Usage-Based Insurance 101: Get to know more about usage-based insurance (UBI)


The way auto insurance companies compute your premiums can be a little unfair sometimes.  Because they do not know you, they rely on statistics in determining whether or not you are a risky driver.  But the thing is, it does not matter if you are a reckless or safe driver.  If you are a young single male and if you have a low credit score, then expect a higher car insurance premium than people with the same driving history, the same car and the same profession but with a high credit score.  Bottom line is that insurance companies rely on statistics to determine whether you are a safe driver or not.  And sometimes, you end up paying for car insurance just because you belong to certain demographics that are categorized as “irresponsible drivers”.

And this is how usage-based insurance helps you.

Usage-based auto insurance is basically having your car insurance company track and monitor your driving habits by using devices that they plug into your car.  It is like having an insurance agent sitting right next to you every time you drive and keeping notes of your driving behavior.  The idea is that you will be charged an insurance premium that is fair to you.  If you are a safe driver, your insurance premiums will be cheaper.

At its most basic, usage based insurance will take into consideration how many miles you have driven and compute your insurance premiums based on that.

But in practice, usage-based insurance will also take into consideration the time of day that you are driving as well as how you drive.  Telematics technology is making usage-based insurance even more attractive.  Instead of merely using odometer readings, you now have a full range of technologies and telecommunication devices installed in your car that would monitor more aspects of your driving behavior, including the number of miles driven, the time of day, GPS information, fast acceleration, hard cornering, hard braking and, yes, even air bag deployment.

So your premiums will be computed first by how much distance you are driving.  Then the insurance company will add more for risky driving behaviour, such as driving for a long time without taking a break, over-speeding or using a mobile phone while on the wheel.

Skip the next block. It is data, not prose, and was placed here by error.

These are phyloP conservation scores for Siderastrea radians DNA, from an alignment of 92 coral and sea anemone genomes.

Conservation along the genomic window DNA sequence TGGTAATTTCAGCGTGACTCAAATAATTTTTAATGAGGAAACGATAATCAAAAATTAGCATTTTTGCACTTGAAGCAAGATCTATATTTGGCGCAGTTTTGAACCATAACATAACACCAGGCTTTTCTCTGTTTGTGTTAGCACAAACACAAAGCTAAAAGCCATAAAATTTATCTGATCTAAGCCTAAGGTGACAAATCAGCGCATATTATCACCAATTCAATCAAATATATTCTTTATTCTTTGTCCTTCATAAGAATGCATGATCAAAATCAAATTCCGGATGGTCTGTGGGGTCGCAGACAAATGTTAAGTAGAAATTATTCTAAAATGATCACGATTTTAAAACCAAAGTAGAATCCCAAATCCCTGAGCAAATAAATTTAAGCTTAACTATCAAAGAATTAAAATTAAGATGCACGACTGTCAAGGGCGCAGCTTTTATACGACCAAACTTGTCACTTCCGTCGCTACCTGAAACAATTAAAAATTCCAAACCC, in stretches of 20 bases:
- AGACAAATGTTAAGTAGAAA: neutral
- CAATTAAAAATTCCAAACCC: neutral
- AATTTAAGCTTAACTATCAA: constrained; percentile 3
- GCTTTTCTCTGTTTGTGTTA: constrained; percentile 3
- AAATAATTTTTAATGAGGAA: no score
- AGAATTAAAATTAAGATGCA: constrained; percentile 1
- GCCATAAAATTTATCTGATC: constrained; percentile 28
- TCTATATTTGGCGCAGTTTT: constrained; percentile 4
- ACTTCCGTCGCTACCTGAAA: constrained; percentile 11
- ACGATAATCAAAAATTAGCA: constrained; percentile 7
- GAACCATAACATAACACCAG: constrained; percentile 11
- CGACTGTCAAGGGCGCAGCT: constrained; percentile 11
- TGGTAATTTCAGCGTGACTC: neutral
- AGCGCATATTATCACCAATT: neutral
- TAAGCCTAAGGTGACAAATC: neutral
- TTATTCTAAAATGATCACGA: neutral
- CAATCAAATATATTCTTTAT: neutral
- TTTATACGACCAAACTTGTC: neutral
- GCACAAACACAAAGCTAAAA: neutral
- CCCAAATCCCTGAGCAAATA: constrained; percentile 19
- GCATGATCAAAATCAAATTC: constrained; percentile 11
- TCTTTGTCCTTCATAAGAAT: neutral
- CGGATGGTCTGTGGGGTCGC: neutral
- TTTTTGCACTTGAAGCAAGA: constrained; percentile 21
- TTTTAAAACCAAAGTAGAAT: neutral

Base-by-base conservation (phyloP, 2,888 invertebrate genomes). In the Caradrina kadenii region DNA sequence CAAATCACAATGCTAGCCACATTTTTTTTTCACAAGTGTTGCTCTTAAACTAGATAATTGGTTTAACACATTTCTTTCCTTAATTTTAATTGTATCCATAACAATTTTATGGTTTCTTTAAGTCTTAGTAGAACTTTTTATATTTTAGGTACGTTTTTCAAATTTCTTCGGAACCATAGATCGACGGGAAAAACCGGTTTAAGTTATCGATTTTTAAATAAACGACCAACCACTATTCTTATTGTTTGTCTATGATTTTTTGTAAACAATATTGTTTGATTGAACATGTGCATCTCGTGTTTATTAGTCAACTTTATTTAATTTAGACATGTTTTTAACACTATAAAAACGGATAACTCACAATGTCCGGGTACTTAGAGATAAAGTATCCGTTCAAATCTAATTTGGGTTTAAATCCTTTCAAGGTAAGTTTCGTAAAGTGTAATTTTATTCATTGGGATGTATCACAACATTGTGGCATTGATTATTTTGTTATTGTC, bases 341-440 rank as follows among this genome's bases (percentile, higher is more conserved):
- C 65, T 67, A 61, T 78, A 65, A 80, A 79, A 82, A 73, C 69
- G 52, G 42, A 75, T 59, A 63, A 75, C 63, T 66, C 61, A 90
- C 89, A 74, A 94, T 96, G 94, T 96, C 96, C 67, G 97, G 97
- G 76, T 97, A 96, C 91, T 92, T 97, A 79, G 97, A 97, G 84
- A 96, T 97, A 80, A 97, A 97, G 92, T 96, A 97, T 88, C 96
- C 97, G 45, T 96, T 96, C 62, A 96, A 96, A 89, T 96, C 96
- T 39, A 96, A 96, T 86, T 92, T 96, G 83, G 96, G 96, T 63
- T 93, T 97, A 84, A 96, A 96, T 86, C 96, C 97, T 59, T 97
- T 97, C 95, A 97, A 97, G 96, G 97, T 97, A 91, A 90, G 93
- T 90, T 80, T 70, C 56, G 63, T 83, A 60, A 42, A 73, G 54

Usage-Based Insurance: Pricing


Traditional insurance premiums are calculated based on demographics and historical data, vehicle type, location, previous claims and other factors.  Usage-based insurance usually offers you better premiums.  In this instance, it would be very difficult to get a discount.  In the old days, to get a discount on your car insurance premiums, you would have to bundle your car insurance with other types of insurance, or insuring several cars with the same insurer.  Or you could move to somewhere closer to your office or add more protection devices such as anti-theft devices and airbags.  You get the picture; it is very difficult to cut down on traditional insurance premiums.

With usage-based insurance, insurance companies are looking at your own driving behavior and circumstances rather than statistics and historical data, giving you a more precise premium.  This means that if you are a good driver, you will not be subsidizing bad drivers who are the same age as you are, or same gender, etc.

Benefits to Drivers

Just how much money are you going to save?  It would depend on a lot of things.  But keeping things on average, it is more than 10 percent for the average driver.  In Canada, Desjardins Insurance has recently debuted a usage-based insurance program.  Immediately, 45,000 new customers tried it out.  The new program would monitor the distance driven, the time of day you are driving, acceleration and braking.  Joe Daly, a spokesman for the insurance company, says that the average driver would be able to save 11 percent.  It is possible to get savings of up to 25 percent if you are driving less than 15,000 kilometer annually.

According to Brookings Institute, American drivers who have signed up for usage-based insurance could expect to save around $270 per year with their insurance premiums.  Brookings, a think tank that is focused on public policy, revealed that close to two out of three American drivers who availed of usage-based insurance were able to get considerable savings on their car insurance.

More than that, usage-based insurance rewards good driving behavior.  If you drive defensively and conscientiously, then you get to save money.  This gives you a better incentive to drive better rather than when you are stuck with a fixed premium.

And hey, if you want lesser premiums, you might want to carpool.  A report from Brookings Institute has found that in the interest of wanting to pay less premiums, drivers who are under usage-based insurance are looking for other ways to get around.  Meaning, they are driving less, biking more, carpooling more and walking more.  So in effect, you would be helping the environment, while keeping yourself fit.


Progressive’s Snapshot